Results 1 to 8 of 8
Like Tree2Likes
  • 2 Post By Snakebite911

Thread: Proper Bangkok Thai Language

  1. #1
    Senior Member marc26's Avatar
    Join Date
    Mar 2013
    Location
    Vancouver BC
    Posts
    10,627

    Proper Bangkok Thai Language

    What is this exactly?
    Just the use of ka, kap a lot?

    I mean we all have more proper ways to speak in any country but I hear Ao say it a lot.
    There was a Thai couple in back of us in line and she said they were speaking proper BKK Thai

  2. #2
    Super Moderator LivinLOS's Avatar
    Join Date
    Mar 2013
    Posts
    14,153
    No its more.. Thailands regional dialects are strong.. In the case of deep south, north issan (lao) and Lanna they use entirely different words and the tonality of speech (not the tones themselves.. The cadence etc) is different.. Central Thai is sort of the unifier of them all due to broadcast media etc etc.. All Thais can understand a central thai speaker but not all Thais will understand regional dialect speakers, getting to the point where a southerner can be pretty out of his depth in Issan (lanna and issan bleeds over).

    Secondly you have the issues of class.. In england there was (still possibly is but far far less than it was 20 or 30 years ago) a sharp contrast between what my old man would call BBC english (eg correct, well spoken, articulated english without a heavy regional accent) and working class regionalities.. Then on top of that you have public school / upper class / 'plummy' accents.. To give an example you would hear that in the voice of someone these days like Stephen Fry, Richard Attenborough, etc.. This would very much be an indication of background, social status, a classical education (or someone putting on airs and graces and pretending to be above their station.. A lame sitcom "keeping up appearances" played this joke over and over). Thailand also has this, tho I personally still hear it as mostly central spoken, my ear isnt well enough tuned, I am told its very much there.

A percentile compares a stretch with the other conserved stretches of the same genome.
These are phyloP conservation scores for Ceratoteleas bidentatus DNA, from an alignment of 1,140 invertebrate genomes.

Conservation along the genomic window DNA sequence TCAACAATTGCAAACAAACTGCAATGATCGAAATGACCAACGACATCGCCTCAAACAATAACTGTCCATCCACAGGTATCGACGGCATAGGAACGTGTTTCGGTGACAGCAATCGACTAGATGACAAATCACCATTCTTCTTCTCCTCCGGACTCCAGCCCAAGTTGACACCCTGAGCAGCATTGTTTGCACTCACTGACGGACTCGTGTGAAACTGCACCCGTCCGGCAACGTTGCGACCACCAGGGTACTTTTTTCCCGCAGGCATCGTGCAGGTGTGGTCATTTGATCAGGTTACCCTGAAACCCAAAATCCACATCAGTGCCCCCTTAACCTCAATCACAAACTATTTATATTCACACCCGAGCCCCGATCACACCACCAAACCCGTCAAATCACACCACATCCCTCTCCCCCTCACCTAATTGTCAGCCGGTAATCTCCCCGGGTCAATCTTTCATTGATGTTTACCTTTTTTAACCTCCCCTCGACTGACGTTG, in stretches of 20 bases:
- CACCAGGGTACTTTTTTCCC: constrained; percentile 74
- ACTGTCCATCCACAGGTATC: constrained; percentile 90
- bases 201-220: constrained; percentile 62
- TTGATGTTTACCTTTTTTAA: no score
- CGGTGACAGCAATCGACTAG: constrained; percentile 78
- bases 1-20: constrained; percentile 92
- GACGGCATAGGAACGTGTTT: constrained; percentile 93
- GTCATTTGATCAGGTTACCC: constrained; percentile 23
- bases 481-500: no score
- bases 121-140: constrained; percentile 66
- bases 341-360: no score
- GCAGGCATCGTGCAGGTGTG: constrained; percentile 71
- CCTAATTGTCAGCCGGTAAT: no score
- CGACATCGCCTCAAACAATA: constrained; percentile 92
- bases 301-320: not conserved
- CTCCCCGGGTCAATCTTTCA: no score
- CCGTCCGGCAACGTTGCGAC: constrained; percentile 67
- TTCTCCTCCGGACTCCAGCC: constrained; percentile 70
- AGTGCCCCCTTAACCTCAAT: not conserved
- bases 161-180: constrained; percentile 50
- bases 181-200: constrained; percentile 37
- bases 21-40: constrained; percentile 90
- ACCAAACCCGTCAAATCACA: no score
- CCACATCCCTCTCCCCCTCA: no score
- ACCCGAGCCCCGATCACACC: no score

When she says BKK thai it could be either of these but the fact she points it out means I suspect she means hi-so class based as many people speak central thai and it wouldnt be much worth pointing out.. Unless of course it was just a quiet moment and something to say, Like "oh hes from the south" etc etc..

    Dont forget theres also 'royal thai' which is a form of Thai language devoted to the courts, the palace, titles and aristocracy which has a whole slow of words either unusued in normal speech or modified.. I cant give examples as I only know this exists, I dont hang out with khunyings too much.. And lastly theres the pali sanskrit the monks chant, which lay people generally have no understanding of.

    Theres a lot more language variation here than in the states, but I remember continental europe had a lof of this bleed.. Belgium with flams and waloon.. Dutch people (brabanters) who literally couldnt understand frieslanders.. The Dutch spoken in Nijmegen being so much more germanic than the Dutch spoken in say limberg or east to the zeeland.. Its such a small country geographically but I always figured its porous borders historically did that. Homogeneous countries like US or Oz or even the UK.. All Islands of course, tend to be more centralized.

  3. #3
    Senior Member marc26's Avatar
    Join Date
    Mar 2013
    Location
    Vancouver BC
    Posts
    10,627
    When she say Bangkok Thai she is meaning high so.
    Although she did mention their use of ka/kap in their convo as sort of being proper
    I took that as ka/kop is not as commonly used in a conversation as much in the village?
    I do notice the use of ka/kap on the radio like crazy. To the point it distracts from the conversation, every other word is ka/kap